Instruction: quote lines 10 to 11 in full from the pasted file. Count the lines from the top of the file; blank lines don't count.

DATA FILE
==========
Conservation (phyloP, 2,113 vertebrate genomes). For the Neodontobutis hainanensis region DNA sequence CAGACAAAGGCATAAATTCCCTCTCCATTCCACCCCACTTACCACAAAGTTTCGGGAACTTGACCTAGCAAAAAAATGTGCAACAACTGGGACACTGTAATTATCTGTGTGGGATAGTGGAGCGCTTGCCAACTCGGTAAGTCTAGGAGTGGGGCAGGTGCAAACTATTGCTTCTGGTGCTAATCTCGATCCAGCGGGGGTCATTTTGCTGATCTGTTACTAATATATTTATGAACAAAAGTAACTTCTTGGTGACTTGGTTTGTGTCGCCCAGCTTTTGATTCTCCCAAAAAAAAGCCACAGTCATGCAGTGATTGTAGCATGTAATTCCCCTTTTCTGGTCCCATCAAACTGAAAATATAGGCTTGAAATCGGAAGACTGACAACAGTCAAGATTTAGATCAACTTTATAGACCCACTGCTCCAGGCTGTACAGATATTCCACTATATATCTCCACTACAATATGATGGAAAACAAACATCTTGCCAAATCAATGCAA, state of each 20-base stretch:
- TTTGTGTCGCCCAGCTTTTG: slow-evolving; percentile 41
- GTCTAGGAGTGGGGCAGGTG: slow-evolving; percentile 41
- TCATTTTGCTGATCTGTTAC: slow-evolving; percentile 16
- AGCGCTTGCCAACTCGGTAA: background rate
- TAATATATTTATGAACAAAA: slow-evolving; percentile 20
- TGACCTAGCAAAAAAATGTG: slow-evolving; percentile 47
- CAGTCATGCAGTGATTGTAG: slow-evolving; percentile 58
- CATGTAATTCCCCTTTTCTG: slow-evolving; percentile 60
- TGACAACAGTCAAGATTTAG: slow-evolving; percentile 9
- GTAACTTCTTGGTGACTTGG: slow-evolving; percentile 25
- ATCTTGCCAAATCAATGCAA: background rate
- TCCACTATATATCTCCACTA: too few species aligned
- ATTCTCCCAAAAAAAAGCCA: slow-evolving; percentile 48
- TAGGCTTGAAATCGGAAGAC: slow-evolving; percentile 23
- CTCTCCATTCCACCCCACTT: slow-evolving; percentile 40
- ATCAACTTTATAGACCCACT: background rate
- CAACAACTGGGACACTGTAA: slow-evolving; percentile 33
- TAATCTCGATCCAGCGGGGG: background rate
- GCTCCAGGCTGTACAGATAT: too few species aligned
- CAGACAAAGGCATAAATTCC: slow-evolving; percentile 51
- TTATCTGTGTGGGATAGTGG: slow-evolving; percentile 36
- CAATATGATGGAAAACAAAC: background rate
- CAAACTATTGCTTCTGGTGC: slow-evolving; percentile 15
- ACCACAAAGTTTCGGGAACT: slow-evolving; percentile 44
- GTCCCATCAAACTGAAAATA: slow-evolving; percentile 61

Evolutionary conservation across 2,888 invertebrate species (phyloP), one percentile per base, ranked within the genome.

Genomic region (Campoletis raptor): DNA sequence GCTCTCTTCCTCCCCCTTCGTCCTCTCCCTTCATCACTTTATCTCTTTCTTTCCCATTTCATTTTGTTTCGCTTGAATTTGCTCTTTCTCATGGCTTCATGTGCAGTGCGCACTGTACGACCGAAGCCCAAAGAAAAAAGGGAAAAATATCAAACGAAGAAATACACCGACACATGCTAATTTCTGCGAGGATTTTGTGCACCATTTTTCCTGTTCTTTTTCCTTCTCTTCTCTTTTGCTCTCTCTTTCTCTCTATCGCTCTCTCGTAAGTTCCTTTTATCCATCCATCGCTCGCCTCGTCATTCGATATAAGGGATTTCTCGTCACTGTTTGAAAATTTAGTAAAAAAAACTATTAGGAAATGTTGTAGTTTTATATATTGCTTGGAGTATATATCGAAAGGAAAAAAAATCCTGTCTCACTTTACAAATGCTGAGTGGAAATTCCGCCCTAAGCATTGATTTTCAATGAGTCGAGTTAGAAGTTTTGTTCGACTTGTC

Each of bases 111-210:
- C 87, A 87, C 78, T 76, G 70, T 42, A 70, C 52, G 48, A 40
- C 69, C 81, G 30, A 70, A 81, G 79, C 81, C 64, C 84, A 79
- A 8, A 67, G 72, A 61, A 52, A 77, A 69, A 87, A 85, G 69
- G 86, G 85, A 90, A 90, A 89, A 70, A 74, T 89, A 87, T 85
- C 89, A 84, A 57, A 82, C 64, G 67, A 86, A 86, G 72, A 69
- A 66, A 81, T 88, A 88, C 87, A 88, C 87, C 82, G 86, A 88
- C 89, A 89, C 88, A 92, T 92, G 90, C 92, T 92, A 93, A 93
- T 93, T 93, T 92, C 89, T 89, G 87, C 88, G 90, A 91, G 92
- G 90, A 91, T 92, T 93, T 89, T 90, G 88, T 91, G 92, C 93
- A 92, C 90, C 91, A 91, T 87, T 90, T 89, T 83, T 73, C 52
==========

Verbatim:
- TGACAACAGTCAAGATTTAG: slow-evolving; percentile 9
- GTAACTTCTTGGTGACTTGG: slow-evolving; percentile 25